Before and after the deliberation, participants were asked in a confidential questionnaire to rank which of the proposals should be prioritized on a scale of one to ten. Respondents to the questionnaires before and after the deliberation answered six questions that measured the extent of their gains in knowledge. The respect between participants was also questioned to measure the tone of the deliberation. The comparison between the scores for pre-deliberation and post-deliberation highlight shifts in policy attitudes, extent of knowledge, the equal of participation and the reasoned nature of the deliberation that occurred.
Thirteen proposals seeking to address the ‘digital divide’ were considered. These proposals were covered by four themes. The first of these considered leaving the problem to the markets, where access would be granted in exchange for advertising. The second theme suggested that NGOs, local businesses, and communities could expand the provision of Wi-Fi. The third theme proposed national and international actions, such as a Digital Solidarity Fund, connecting funders to projects, and the enshrining of the internet as a right. Finally, it was proposed that limits on intellectual property costs could emulate the distribution of medicines in developing nations.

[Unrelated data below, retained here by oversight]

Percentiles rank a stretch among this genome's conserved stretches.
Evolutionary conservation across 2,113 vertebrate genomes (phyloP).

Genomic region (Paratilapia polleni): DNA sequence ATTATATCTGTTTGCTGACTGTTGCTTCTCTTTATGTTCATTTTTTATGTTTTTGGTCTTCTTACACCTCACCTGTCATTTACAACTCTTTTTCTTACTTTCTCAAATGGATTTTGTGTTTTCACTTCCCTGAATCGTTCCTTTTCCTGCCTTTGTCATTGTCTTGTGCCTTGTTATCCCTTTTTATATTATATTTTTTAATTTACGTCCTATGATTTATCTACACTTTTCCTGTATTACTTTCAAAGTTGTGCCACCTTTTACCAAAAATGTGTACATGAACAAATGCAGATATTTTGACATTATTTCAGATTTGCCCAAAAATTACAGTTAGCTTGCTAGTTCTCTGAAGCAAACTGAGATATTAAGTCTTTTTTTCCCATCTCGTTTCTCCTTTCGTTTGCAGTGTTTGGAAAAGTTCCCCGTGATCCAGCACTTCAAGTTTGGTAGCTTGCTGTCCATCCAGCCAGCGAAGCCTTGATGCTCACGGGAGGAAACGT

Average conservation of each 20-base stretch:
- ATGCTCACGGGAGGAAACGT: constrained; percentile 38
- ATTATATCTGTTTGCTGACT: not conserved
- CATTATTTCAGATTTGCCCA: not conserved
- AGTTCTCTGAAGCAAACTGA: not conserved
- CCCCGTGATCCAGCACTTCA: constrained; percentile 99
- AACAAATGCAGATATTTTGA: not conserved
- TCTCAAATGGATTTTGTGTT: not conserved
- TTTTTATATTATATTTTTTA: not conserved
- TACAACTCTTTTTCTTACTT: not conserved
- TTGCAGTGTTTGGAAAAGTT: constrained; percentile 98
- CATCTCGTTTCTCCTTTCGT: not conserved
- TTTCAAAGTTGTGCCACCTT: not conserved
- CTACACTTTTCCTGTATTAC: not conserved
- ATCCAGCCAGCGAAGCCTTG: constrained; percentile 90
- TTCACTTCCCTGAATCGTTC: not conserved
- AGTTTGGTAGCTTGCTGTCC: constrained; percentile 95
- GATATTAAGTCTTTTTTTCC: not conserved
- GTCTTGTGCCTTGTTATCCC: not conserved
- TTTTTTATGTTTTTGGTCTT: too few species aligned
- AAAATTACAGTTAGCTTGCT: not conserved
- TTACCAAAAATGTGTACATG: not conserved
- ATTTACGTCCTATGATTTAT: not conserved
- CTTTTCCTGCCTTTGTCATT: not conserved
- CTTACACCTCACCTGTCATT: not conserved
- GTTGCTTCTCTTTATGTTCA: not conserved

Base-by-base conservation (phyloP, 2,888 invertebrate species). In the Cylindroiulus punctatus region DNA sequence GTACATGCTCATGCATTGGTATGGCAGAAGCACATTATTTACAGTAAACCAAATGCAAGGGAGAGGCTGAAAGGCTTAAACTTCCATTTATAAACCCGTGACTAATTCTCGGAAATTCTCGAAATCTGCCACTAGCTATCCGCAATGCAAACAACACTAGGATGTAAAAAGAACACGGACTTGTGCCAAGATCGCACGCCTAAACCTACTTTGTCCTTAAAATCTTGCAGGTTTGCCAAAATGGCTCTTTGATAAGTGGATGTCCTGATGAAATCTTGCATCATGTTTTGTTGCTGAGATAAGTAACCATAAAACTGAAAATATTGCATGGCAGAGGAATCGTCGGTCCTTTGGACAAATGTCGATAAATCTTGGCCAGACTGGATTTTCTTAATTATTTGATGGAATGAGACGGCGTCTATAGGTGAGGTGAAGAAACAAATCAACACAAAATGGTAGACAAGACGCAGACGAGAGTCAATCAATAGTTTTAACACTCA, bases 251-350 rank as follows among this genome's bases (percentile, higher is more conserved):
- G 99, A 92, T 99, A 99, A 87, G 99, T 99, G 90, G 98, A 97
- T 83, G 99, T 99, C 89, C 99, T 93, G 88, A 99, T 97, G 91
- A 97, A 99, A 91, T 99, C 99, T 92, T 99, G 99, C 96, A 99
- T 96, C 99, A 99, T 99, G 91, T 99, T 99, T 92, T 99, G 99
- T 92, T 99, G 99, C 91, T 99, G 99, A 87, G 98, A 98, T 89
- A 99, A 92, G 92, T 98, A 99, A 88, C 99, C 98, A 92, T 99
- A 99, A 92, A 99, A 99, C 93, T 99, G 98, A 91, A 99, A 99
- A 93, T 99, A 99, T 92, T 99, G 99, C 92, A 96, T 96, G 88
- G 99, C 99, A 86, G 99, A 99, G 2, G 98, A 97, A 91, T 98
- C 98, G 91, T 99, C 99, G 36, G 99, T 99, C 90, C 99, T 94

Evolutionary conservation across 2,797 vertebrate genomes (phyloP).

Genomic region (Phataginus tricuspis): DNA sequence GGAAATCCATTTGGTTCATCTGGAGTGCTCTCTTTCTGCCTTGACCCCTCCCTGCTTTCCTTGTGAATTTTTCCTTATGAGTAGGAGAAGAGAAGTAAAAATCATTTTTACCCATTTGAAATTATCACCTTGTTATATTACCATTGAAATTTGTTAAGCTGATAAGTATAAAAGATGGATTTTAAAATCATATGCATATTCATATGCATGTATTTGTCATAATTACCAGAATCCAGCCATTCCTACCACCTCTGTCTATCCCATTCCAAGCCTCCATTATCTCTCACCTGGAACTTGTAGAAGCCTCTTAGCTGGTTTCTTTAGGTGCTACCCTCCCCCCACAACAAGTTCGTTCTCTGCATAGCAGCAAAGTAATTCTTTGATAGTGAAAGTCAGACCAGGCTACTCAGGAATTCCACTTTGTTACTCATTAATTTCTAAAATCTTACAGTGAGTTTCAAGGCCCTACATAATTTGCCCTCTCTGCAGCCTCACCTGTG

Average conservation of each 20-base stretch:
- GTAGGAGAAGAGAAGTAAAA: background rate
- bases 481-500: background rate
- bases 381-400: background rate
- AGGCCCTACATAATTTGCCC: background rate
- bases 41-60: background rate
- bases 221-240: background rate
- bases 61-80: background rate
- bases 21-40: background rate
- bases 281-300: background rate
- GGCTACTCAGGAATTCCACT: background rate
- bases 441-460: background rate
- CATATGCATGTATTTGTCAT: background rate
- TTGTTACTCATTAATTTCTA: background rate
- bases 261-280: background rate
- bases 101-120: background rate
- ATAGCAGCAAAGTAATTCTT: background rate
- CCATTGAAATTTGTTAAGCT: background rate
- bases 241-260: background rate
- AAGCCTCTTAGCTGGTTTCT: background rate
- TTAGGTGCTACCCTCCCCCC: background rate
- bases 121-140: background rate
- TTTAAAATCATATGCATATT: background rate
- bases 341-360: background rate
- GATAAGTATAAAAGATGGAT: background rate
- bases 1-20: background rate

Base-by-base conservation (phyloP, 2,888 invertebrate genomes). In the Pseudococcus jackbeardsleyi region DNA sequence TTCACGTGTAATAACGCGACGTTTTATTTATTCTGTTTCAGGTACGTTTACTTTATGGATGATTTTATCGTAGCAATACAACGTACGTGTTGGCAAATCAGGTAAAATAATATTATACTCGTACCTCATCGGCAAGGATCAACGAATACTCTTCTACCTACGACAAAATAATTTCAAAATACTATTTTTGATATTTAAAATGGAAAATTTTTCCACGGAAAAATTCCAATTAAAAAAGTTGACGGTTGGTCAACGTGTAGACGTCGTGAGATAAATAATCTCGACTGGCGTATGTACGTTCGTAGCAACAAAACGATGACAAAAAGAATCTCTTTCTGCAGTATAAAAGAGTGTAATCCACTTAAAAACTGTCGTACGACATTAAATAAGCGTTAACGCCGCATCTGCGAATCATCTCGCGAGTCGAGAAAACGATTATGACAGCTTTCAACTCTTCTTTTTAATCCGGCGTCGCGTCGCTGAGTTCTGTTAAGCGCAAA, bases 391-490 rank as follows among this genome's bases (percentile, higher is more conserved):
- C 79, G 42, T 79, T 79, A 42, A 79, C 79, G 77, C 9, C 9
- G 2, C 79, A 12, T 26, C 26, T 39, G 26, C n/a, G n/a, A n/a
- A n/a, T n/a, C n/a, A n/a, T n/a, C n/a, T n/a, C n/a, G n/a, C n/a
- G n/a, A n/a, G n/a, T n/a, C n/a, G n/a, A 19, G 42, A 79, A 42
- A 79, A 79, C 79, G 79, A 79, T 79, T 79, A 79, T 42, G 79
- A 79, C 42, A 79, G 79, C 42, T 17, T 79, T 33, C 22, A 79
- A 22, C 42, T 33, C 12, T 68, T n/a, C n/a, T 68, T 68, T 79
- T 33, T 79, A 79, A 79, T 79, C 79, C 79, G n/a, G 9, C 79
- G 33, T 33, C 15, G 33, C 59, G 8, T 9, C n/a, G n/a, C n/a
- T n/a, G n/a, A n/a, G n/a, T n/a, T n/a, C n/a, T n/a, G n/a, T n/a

Influence, Outcomes, and Effects
75% of participants who took part in the deliberative event found that it was valuable. Of the thirteen policy proposals that were discussed, the shift in preferences on seven of these was interpreted as being significant. Participants saw their knowledge increase from their pre-deliberation questionnaire score by an average of 10.6%. Both the gains in knowledge and attitudes to policy proposals imply the success of the deliberative event, considering that the attendants arrived as experts.